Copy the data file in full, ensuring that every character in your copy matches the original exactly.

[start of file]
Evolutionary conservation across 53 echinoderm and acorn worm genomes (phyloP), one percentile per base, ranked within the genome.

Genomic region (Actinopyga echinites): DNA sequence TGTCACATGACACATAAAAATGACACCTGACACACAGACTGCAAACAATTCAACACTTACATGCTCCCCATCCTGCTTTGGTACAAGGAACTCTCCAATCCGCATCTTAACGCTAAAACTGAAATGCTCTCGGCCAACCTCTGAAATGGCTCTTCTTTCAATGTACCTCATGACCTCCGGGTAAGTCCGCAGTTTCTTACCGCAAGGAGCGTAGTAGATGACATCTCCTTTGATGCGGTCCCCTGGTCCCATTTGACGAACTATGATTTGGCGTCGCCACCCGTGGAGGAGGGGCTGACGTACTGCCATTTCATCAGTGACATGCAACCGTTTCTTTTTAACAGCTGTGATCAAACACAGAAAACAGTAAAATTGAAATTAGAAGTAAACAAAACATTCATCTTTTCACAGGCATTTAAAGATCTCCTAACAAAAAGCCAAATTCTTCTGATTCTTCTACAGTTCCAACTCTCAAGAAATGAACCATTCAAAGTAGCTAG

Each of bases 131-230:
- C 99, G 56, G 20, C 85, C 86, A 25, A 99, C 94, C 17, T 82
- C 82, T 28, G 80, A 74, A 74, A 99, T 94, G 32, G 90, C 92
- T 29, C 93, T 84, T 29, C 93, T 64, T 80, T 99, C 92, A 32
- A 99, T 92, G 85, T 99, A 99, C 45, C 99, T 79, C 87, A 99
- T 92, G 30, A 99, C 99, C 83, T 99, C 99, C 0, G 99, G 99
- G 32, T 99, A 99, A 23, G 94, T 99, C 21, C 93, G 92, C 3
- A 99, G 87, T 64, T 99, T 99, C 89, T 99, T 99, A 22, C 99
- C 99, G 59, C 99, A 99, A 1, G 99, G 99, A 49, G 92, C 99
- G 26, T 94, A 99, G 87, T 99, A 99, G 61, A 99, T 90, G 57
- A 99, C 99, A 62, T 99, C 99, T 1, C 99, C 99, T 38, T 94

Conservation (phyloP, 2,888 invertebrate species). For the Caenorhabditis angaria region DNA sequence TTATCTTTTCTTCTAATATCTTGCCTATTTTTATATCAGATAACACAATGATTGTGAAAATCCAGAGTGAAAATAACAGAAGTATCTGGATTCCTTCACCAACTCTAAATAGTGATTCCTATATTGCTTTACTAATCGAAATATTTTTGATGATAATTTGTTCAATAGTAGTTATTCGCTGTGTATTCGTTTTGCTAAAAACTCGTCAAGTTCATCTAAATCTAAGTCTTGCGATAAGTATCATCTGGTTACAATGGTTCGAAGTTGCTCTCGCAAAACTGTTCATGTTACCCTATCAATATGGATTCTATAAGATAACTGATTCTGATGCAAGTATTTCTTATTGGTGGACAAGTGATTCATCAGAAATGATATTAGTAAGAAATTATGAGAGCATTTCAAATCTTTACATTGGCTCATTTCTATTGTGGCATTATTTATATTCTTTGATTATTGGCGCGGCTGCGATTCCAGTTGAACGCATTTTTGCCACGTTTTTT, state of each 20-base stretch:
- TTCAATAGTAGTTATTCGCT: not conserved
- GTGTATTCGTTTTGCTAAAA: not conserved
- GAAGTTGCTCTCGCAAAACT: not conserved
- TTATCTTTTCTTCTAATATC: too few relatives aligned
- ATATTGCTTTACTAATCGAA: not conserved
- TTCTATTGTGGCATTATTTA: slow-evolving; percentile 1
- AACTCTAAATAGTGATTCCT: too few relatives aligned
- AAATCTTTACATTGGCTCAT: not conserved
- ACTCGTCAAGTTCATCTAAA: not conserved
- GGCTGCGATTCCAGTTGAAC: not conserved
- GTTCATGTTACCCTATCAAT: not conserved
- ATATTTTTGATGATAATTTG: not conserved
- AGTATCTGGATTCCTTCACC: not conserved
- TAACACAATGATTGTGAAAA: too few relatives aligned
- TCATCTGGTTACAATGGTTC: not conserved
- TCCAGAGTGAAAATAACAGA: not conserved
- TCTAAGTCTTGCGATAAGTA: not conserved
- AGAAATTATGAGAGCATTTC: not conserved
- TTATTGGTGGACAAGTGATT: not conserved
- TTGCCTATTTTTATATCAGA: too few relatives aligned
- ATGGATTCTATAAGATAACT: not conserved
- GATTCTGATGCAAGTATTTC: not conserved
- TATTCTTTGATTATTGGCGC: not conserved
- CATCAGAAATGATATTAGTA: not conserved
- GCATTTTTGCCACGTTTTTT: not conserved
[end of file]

Evolutionary conservation across 53 echinoderm and acorn worm genomes (phyloP), one percentile per base, ranked within the genome.

Genomic region (Actinopyga echinites): DNA sequence TGTCACATGACACATAAAAATGACACCTGACACACAGACTGCAAACAATTCAACACTTACATGCTCCCCATCCTGCTTTGGTACAAGGAACTCTCCAATCCGCATCTTAACGCTAAAACTGAAATGCTCTCGGCCAACCTCTGAAATGGCTCTTCTTTCAATGTACCTCATGACCTCCGGGTAAGTCCGCAGTTTCTTACCGCAAGGAGCGTAGTAGATGACATCTCCTTTGATGCGGTCCCCTGGTCCCATTTGACGAACTATGATTTGGCGTCGCCACCCGTGGAGGAGGGGCTGACGTACTGCCATTTCATCAGTGACATGCAACCGTTTCTTTTTAACAGCTGTGATCAAACACAGAAAACAGTAAAATTGAAATTAGAAGTAAACAAAACATTCATCTTTTCACAGGCATTTAAAGATCTCCTAACAAAAAGCCAAATTCTTCTGATTCTTCTACAGTTCCAACTCTCAAGAAATGAACCATTCAAAGTAGCTAG

Each of bases 131-230:
- C 99, G 56, G 20, C 85, C 86, A 25, A 99, C 94, C 17, T 82
- C 82, T 28, G 80, A 74, A 74, A 99, T 94, G 32, G 90, C 92
- T 29, C 93, T 84, T 29, C 93, T 64, T 80, T 99, C 92, A 32
- A 99, T 92, G 85, T 99, A 99, C 45, C 99, T 79, C 87, A 99
- T 92, G 30, A 99, C 99, C 83, T 99, C 99, C 0, G 99, G 99
- G 32, T 99, A 99, A 23, G 94, T 99, C 21, C 93, G 92, C 3
- A 99, G 87, T 64, T 99, T 99, C 89, T 99, T 99, A 22, C 99
- C 99, G 59, C 99, A 99, A 1, G 99, G 99, A 49, G 92, C 99
- G 26, T 94, A 99, G 87, T 99, A 99, G 61, A 99, T 90, G 57
- A 99, C 99, A 62, T 99, C 99, T 1, C 99, C 99, T 38, T 94

Conservation (phyloP, 2,888 invertebrate species). For the Caenorhabditis angaria region DNA sequence TTATCTTTTCTTCTAATATCTTGCCTATTTTTATATCAGATAACACAATGATTGTGAAAATCCAGAGTGAAAATAACAGAAGTATCTGGATTCCTTCACCAACTCTAAATAGTGATTCCTATATTGCTTTACTAATCGAAATATTTTTGATGATAATTTGTTCAATAGTAGTTATTCGCTGTGTATTCGTTTTGCTAAAAACTCGTCAAGTTCATCTAAATCTAAGTCTTGCGATAAGTATCATCTGGTTACAATGGTTCGAAGTTGCTCTCGCAAAACTGTTCATGTTACCCTATCAATATGGATTCTATAAGATAACTGATTCTGATGCAAGTATTTCTTATTGGTGGACAAGTGATTCATCAGAAATGATATTAGTAAGAAATTATGAGAGCATTTCAAATCTTTACATTGGCTCATTTCTATTGTGGCATTATTTATATTCTTTGATTATTGGCGCGGCTGCGATTCCAGTTGAACGCATTTTTGCCACGTTTTTT, state of each 20-base stretch:
- TTCAATAGTAGTTATTCGCT: not conserved
- GTGTATTCGTTTTGCTAAAA: not conserved
- GAAGTTGCTCTCGCAAAACT: not conserved
- TTATCTTTTCTTCTAATATC: too few relatives aligned
- ATATTGCTTTACTAATCGAA: not conserved
- TTCTATTGTGGCATTATTTA: slow-evolving; percentile 1
- AACTCTAAATAGTGATTCCT: too few relatives aligned
- AAATCTTTACATTGGCTCAT: not conserved
- ACTCGTCAAGTTCATCTAAA: not conserved
- GGCTGCGATTCCAGTTGAAC: not conserved
- GTTCATGTTACCCTATCAAT: not conserved
- ATATTTTTGATGATAATTTG: not conserved
- AGTATCTGGATTCCTTCACC: not conserved
- TAACACAATGATTGTGAAAA: too few relatives aligned
- TCATCTGGTTACAATGGTTC: not conserved
- TCCAGAGTGAAAATAACAGA: not conserved
- TCTAAGTCTTGCGATAAGTA: not conserved
- AGAAATTATGAGAGCATTTC: not conserved
- TTATTGGTGGACAAGTGATT: not conserved
- TTGCCTATTTTTATATCAGA: too few relatives aligned
- ATGGATTCTATAAGATAACT: not conserved
- GATTCTGATGCAAGTATTTC: not conserved
- TATTCTTTGATTATTGGCGC: not conserved
- CATCAGAAATGATATTAGTA: not conserved
- GCATTTTTGCCACGTTTTTT: not conserved